Le prince de Galles reçu à Riad par le nouveau roi Salman d'Arabie Saoudite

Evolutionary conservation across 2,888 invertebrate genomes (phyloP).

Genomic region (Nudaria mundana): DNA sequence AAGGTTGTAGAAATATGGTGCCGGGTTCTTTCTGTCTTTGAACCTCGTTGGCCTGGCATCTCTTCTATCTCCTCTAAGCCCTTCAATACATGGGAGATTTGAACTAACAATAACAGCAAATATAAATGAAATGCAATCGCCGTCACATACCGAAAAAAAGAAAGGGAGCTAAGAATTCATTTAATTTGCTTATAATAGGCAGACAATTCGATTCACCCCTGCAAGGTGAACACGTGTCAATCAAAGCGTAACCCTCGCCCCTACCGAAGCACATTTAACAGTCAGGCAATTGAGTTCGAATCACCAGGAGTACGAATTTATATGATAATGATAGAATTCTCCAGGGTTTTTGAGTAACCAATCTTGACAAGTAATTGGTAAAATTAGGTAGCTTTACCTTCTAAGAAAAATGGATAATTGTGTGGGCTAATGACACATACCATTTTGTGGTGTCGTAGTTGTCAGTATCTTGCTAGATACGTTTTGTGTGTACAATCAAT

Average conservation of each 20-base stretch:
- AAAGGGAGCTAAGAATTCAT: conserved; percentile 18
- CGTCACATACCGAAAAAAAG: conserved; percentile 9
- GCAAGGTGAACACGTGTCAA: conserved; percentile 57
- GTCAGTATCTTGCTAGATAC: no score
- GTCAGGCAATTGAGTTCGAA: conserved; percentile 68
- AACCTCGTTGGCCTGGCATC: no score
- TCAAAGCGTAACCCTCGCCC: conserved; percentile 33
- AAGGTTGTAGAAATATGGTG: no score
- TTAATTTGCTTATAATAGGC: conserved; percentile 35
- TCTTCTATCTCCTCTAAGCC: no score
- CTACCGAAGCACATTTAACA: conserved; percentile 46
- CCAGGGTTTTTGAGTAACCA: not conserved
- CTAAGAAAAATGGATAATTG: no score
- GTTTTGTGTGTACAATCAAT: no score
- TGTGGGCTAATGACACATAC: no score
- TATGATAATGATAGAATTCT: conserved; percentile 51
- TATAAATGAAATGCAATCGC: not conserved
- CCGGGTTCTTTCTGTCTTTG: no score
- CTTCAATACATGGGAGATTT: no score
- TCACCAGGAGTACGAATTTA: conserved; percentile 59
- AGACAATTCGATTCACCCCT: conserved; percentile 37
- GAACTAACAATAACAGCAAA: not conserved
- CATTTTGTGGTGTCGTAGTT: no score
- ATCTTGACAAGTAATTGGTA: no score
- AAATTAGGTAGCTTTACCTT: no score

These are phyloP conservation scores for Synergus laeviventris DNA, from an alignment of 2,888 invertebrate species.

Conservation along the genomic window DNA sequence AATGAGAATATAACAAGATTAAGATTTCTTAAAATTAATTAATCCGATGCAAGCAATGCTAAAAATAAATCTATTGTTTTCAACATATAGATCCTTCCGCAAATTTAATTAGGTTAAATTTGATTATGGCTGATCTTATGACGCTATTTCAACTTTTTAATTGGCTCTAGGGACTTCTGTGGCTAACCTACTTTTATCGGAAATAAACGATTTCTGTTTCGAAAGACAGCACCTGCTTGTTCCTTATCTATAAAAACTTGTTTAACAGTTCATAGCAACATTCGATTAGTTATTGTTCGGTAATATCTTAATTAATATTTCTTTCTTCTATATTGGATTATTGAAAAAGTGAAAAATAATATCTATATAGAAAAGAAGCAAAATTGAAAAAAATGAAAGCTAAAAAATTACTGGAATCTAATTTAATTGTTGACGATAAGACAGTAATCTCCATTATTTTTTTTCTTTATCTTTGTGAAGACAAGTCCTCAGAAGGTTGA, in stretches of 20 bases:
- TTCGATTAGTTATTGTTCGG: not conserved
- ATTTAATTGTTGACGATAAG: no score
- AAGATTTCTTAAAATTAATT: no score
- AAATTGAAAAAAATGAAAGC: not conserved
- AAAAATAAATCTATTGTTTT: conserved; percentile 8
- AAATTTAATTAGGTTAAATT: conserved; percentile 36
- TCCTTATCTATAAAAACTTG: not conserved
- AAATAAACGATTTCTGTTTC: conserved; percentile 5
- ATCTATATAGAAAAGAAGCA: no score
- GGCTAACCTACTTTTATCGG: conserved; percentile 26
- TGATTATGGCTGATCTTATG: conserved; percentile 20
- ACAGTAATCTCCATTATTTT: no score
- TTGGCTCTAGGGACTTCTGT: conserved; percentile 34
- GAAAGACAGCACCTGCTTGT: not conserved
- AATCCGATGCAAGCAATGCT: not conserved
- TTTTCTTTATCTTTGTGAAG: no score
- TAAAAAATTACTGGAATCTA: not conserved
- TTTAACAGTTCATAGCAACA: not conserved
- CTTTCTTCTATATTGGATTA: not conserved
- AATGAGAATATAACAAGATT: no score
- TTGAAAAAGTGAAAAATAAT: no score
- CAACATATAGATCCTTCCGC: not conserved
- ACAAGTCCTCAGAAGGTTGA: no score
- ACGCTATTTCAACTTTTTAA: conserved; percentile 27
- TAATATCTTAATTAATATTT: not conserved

The Prince of Wales met the new, conservative King of Saudi Arabia on Tuesday at the start of one of the most politically sensitive tours in his time as heir to the throne.The Prince was asked by the Government to use his "special relationship" with the Saudi royal family to push British interests - and by human rights groups to press for the release of the blogger Raif Badawi, who was sentenced to 1,000 lashes for disrespecting the religious establishment online.The "special relationship" - the fruit of a dozen visits to the kingdom - was on display as he laughed with the new King Salman, 79, who treated him to a state luncheon, and exchanged warm words with Prince Miteb, the son of the late King Abdullah who died aged 90 last month.The state of the country's human rights record has been in the public eye since it joined Britain and America in the coalition to fight Islamic State of Iraq and the Levant (Isil). The flogging of Mr Badawi, who received the first 50 of his lashes in a public square in Jeddah last month, caused outrage around the world.The Prince rarely makes public the subject of his discussions with foreign royalty, but he has brought up human rights issues in the past, Sir William Patey, a former ambassador, told the BBC in an interview. He said that as a fellow royal, the Prince was able to raise the issue without making his hosts "bristle".Simon Collis, the British ambassador to Riyadh, said the Prince's personal relationships could make a difference."The importance of the royal family in this country means royal to royal links are of particular value," he said. "These kinds of visit are capable of having an impact."Mr Collis said it was not up to the government what the Prince chose to discuss, however."We have serious concerns about the Badawi case. We have raised that - it was raised by the Foreign Secretary with the Saudi ambassador recently," he said. "The Prince will be the judge of what he raises and how and when he raises it."The decision to lower flags to half mast on government buildings and royal palaces to mark the death of King Abdullah caused widespread controversy, given the country's use of the death penalty - administered in public, by the sword - and the imprisonment of dissenters.King Abdullah had been seen as a reformer until the start of the Arab Spring, allowing wider political debate and encouraging women's education. He also allowed women to vote in local elections, and brought them into the advisory council, the Shura.But he cracked down after pro-democracy uprisings elsewhere in the region, arresting activists and suppressing dissent. He also maintained the ban on women driving, despite civil disobedience campaigns.Two women, Loujain al-Hathloul and Maysaa al-Amoudi, have been in prison awaiting trial over a protest test drive since the beginning of December.Amnesty International has asked the Prince to "pass on a few well-chosen words". "We don't expect Prince Charles to give up the red carpets and state banquets and become a human rights campaigner, but as a man who knows the Middle East well we hope that he will use the visit to pass on a few well-chosen words to his royal hosts," its UK director, Kate Allen, said.The new King Salman has a reputation as a conservative, though he will have had to agree to his predecessor's reforms as Crown Prince. His name has also been in the public eye since the start of the coalition against Isil for his links to Islamic charities that funded armed Islamist groups in Afghanistan, Bosnia and elsewhere.Mr Collis said that critics of Saudi Arabia's funding of radical groups in the past had to be set in the context of their "timelines" - that as around the world, policies changed after the 9/11 attacks of 2001.He said the current stance of the kingdom was unambiguous. "We have in Saudi Arabia a key strategic partner, a key partner in the coalition against Isil, and in the fight against terrorism more generally," he said.The Prince had his longest private meeting with Crown Prince Muqrin, now the formal heir to throne, and seen as a supporter of King Abdullah's reforms.Tomorrow he will be escorted round the historic site of Al-Ula, in northern Saudi Arabia, by Prince Sultan bin Salman, who as well as being son of the king and the tourism minister was also in his earlier days a scientist and the Muslim world's first astronaut.When he flew on the US space shuttle Discovery in 1985, he later rang the then Grand Mufti, a notorious conservative, to tease him that he had discovered that the earth was not, in fact, flat.The most personal moment of the visit came at the meeting with Prince Miteb bin Abdullah, who thanked the Prince for having come in person to pay condolences on his father's death."My father often talked of the Queen, and her mother," he said.